Moving missiles: Army shuttles Patriot batteries around the Pacific in message to adversaries
The Army is showing off its ability to quickly move defensive and offensive missiles around the Pacific amid threats to U.S. bases in Japan.
The latest demonstration involves the deployment of Patriot missile defense launchers to Australia for the biennial Talisman Sabre exercise.
The exercise, involving 17,000 U.S., Australian, New Zealand, Japanese, South Korean and British troops, kicked off Wednesday and included a Patriot battery downing a pair of drone aircraft Friday at Shoalwater Bay Training Area, Queensland.
The Patriot’s debut Down Under follows a series of similar maneuvers this year.
The Army sent a Patriot battery to Japan’s southern island of Amami and a High Mobility Artillery Rocket System to the northern island of Hokkaido during the annual Orient Shield exercise, which ran from June 24 to July 9.
Sixty-five soldiers from the 38th Air Defense Artillery Brigade, out of Sagami General Depot in Kanagawa prefecture near Tokyo, and Kadena Air Base, Okinawa, are in Australia for Talisman Sabre, said Maj. Joel Sullivan, executive officer for 1st Battalion, 1st Air Defense Artillery Regiment, by phone Thursday from Shoalwater Bay.
The troops are operating a pair of Patriot launchers, a radar, power plant, control station and brigade and battalion command posts that arrived in Australia by commercial shipping from the United States, he said.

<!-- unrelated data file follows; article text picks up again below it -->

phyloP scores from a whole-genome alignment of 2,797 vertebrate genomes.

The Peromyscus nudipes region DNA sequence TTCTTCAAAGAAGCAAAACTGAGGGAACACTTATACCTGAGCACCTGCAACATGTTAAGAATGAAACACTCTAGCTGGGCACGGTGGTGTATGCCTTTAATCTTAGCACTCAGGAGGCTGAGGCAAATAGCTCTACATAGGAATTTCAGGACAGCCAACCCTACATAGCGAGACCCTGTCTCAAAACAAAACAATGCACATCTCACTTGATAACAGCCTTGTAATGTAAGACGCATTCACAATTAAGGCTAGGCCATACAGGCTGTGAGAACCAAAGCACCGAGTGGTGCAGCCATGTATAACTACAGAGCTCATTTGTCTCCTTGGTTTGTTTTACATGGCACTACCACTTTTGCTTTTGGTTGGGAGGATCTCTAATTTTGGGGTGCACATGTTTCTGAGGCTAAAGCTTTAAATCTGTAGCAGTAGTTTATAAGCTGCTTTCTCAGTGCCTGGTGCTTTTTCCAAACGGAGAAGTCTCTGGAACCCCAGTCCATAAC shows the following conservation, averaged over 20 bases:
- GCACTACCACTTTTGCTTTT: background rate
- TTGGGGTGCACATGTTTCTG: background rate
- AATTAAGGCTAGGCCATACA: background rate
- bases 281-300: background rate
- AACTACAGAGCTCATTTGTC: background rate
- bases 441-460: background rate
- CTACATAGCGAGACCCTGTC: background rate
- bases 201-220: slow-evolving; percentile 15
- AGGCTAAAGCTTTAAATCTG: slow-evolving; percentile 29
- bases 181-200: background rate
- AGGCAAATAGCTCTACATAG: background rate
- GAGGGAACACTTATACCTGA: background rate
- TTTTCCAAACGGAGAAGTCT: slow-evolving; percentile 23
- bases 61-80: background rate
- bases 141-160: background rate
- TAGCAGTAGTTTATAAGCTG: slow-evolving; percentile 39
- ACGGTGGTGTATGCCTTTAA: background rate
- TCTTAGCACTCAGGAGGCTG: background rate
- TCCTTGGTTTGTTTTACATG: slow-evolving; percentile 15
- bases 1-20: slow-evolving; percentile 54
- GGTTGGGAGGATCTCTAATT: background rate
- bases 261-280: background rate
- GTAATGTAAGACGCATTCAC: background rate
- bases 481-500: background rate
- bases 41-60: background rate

The Patriot launchers shot down a pair or Phoenix unmanned aerial vehicles, Sullivan said.
On Friday officials posted photographs and video of the Patriot engaging the drones.
A training objective is to demonstrate the Army’s ability to move around the region, said brigade commander Col. Matt Dalton, of Portland, Conn., who oversees air and missile defense units in Japan, including Okinawa, and on Guam.
“Next month we are moving another [Patriot battery] from Okinawa to Hawaii for another exercise,” he said during a conference call with Sullivan. “We are trying to demonstrate our ability to quickly move our units around the Indo-Pacific to be able to counter any threat that is out there … our ability to move to different locations quickly, set up and establish defense of a particular asset.”
The threat of Chinese and North Korean missiles is an ever-present concern for U.S. commanders in the Far East. As recently as 2017, the North Koreans fired a ballistic missile over northern Japan and tested an intercontinental ballistic missile that experts believed to be capable of striking the U.S. mainland.
The same year, Google Earth images revealed that China, which has a vast arsenal of missiles, was firing them at targets configured to look like U.S. bases in Japan.
This week communist party officials in northwestern China posted a video, shared on Twitter, that threatened nuclear war against Japan if the country attempts to defend Taiwan from an invasion.
Japan and U.S. missile defense is aimed at North Korea and not capable of defeating or deterring China’s overmatch in nuclear strike capabilities, according to Riki Ellison, founder of the Missile Defense Advocacy Alliance, which lobbies for missile defense, deployment and development.
“Japan has to rely on assured deterrence from the U.S. which is U.S. assured nuclear strike on China if China attacks Japan,” he said. “That is what Japan has relied on since the end of World War II.”
Meanwhile, Brisbane’s Courier Mail newspaper reported Tuesday that the Tianwangxing – a Chinese naval intelligence vessel – had been spotted inside Australia’s exclusive economic zone in the Coral Sea.
Australian Defence Minister Peter Dutton, speaking at the opening ceremony for Talisman Sabre at Royal Australian Air Force Base Amberley Wednesday said it was “obvious” that the ship was spying on the exercise.
The Army will next move its Patriot battery north to practice defending the task force at an undisclosed location, Dalton said.